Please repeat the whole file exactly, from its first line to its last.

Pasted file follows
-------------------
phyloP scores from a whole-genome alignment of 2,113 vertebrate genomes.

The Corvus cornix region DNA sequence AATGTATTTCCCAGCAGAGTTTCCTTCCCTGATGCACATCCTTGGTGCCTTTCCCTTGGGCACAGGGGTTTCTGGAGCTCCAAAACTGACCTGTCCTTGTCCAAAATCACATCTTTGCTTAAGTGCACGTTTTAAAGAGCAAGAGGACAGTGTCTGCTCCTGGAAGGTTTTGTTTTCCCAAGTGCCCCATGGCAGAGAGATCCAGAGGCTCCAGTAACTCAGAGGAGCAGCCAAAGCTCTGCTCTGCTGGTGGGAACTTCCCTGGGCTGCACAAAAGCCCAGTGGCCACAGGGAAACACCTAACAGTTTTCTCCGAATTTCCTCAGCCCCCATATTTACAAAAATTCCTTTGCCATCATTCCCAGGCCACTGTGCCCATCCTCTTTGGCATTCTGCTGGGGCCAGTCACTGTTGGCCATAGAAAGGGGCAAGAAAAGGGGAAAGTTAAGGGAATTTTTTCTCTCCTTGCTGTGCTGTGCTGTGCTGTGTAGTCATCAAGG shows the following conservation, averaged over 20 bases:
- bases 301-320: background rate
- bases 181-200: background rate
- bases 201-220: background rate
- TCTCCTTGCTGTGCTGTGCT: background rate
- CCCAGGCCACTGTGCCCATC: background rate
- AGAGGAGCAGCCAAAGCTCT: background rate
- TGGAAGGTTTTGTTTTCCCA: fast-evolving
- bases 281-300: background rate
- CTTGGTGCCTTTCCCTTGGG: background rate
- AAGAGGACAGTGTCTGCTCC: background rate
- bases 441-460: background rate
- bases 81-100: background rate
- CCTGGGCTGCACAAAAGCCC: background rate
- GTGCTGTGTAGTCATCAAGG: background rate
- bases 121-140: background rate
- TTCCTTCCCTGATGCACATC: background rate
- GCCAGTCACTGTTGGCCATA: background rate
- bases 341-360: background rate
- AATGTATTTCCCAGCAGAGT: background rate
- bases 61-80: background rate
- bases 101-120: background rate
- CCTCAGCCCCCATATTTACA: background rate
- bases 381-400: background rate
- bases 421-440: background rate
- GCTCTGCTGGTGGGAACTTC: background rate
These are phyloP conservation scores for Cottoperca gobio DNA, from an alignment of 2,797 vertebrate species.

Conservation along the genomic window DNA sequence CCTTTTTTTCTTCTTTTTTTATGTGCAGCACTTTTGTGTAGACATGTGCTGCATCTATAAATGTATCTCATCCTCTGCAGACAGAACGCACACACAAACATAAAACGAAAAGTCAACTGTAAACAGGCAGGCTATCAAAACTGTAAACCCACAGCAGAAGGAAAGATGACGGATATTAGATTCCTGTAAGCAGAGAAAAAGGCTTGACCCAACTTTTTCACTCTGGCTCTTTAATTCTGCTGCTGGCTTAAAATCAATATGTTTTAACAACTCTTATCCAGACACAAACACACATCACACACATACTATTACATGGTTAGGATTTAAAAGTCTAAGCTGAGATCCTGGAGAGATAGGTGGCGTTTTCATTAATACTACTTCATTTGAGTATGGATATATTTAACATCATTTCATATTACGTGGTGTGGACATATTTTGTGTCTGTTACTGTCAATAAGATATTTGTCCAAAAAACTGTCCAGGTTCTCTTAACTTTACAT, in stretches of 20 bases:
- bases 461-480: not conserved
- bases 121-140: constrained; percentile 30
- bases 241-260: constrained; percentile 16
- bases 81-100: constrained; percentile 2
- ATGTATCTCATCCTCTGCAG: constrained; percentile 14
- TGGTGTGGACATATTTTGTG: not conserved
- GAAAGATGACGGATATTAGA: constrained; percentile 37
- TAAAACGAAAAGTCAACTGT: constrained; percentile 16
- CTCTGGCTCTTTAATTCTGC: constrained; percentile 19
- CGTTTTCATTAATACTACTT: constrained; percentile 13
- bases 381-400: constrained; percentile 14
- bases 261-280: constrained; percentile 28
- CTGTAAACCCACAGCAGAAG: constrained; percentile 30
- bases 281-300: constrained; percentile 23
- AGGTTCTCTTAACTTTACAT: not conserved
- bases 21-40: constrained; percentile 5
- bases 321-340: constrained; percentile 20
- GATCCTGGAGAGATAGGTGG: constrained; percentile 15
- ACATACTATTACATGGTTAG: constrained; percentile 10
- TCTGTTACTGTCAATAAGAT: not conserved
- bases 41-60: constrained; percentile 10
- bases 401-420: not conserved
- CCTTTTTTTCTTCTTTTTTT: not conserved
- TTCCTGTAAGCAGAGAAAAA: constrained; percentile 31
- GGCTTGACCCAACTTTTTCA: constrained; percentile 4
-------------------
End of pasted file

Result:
phyloP scores from a whole-genome alignment of 2,113 vertebrate genomes.

The Corvus cornix region DNA sequence AATGTATTTCCCAGCAGAGTTTCCTTCCCTGATGCACATCCTTGGTGCCTTTCCCTTGGGCACAGGGGTTTCTGGAGCTCCAAAACTGACCTGTCCTTGTCCAAAATCACATCTTTGCTTAAGTGCACGTTTTAAAGAGCAAGAGGACAGTGTCTGCTCCTGGAAGGTTTTGTTTTCCCAAGTGCCCCATGGCAGAGAGATCCAGAGGCTCCAGTAACTCAGAGGAGCAGCCAAAGCTCTGCTCTGCTGGTGGGAACTTCCCTGGGCTGCACAAAAGCCCAGTGGCCACAGGGAAACACCTAACAGTTTTCTCCGAATTTCCTCAGCCCCCATATTTACAAAAATTCCTTTGCCATCATTCCCAGGCCACTGTGCCCATCCTCTTTGGCATTCTGCTGGGGCCAGTCACTGTTGGCCATAGAAAGGGGCAAGAAAAGGGGAAAGTTAAGGGAATTTTTTCTCTCCTTGCTGTGCTGTGCTGTGCTGTGTAGTCATCAAGG shows the following conservation, averaged over 20 bases:
- bases 301-320: background rate
- bases 181-200: background rate
- bases 201-220: background rate
- TCTCCTTGCTGTGCTGTGCT: background rate
- CCCAGGCCACTGTGCCCATC: background rate
- AGAGGAGCAGCCAAAGCTCT: background rate
- TGGAAGGTTTTGTTTTCCCA: fast-evolving
- bases 281-300: background rate
- CTTGGTGCCTTTCCCTTGGG: background rate
- AAGAGGACAGTGTCTGCTCC: background rate
- bases 441-460: background rate
- bases 81-100: background rate
- CCTGGGCTGCACAAAAGCCC: background rate
- GTGCTGTGTAGTCATCAAGG: background rate
- bases 121-140: background rate
- TTCCTTCCCTGATGCACATC: background rate
- GCCAGTCACTGTTGGCCATA: background rate
- bases 341-360: background rate
- AATGTATTTCCCAGCAGAGT: background rate
- bases 61-80: background rate
- bases 101-120: background rate
- CCTCAGCCCCCATATTTACA: background rate
- bases 381-400: background rate
- bases 421-440: background rate
- GCTCTGCTGGTGGGAACTTC: background rate
These are phyloP conservation scores for Cottoperca gobio DNA, from an alignment of 2,797 vertebrate species.

Conservation along the genomic window DNA sequence CCTTTTTTTCTTCTTTTTTTATGTGCAGCACTTTTGTGTAGACATGTGCTGCATCTATAAATGTATCTCATCCTCTGCAGACAGAACGCACACACAAACATAAAACGAAAAGTCAACTGTAAACAGGCAGGCTATCAAAACTGTAAACCCACAGCAGAAGGAAAGATGACGGATATTAGATTCCTGTAAGCAGAGAAAAAGGCTTGACCCAACTTTTTCACTCTGGCTCTTTAATTCTGCTGCTGGCTTAAAATCAATATGTTTTAACAACTCTTATCCAGACACAAACACACATCACACACATACTATTACATGGTTAGGATTTAAAAGTCTAAGCTGAGATCCTGGAGAGATAGGTGGCGTTTTCATTAATACTACTTCATTTGAGTATGGATATATTTAACATCATTTCATATTACGTGGTGTGGACATATTTTGTGTCTGTTACTGTCAATAAGATATTTGTCCAAAAAACTGTCCAGGTTCTCTTAACTTTACAT, in stretches of 20 bases:
- bases 461-480: not conserved
- bases 121-140: constrained; percentile 30
- bases 241-260: constrained; percentile 16
- bases 81-100: constrained; percentile 2
- ATGTATCTCATCCTCTGCAG: constrained; percentile 14
- TGGTGTGGACATATTTTGTG: not conserved
- GAAAGATGACGGATATTAGA: constrained; percentile 37
- TAAAACGAAAAGTCAACTGT: constrained; percentile 16
- CTCTGGCTCTTTAATTCTGC: constrained; percentile 19
- CGTTTTCATTAATACTACTT: constrained; percentile 13
- bases 381-400: constrained; percentile 14
- bases 261-280: constrained; percentile 28
- CTGTAAACCCACAGCAGAAG: constrained; percentile 30
- bases 281-300: constrained; percentile 23
- AGGTTCTCTTAACTTTACAT: not conserved
- bases 21-40: constrained; percentile 5
- bases 321-340: constrained; percentile 20
- GATCCTGGAGAGATAGGTGG: constrained; percentile 15
- ACATACTATTACATGGTTAG: constrained; percentile 10
- TCTGTTACTGTCAATAAGAT: not conserved
- bases 41-60: constrained; percentile 10
- bases 401-420: not conserved
- CCTTTTTTTCTTCTTTTTTT: not conserved
- TTCCTGTAAGCAGAGAAAAA: constrained; percentile 31
- GGCTTGACCCAACTTTTTCA: constrained; percentile 4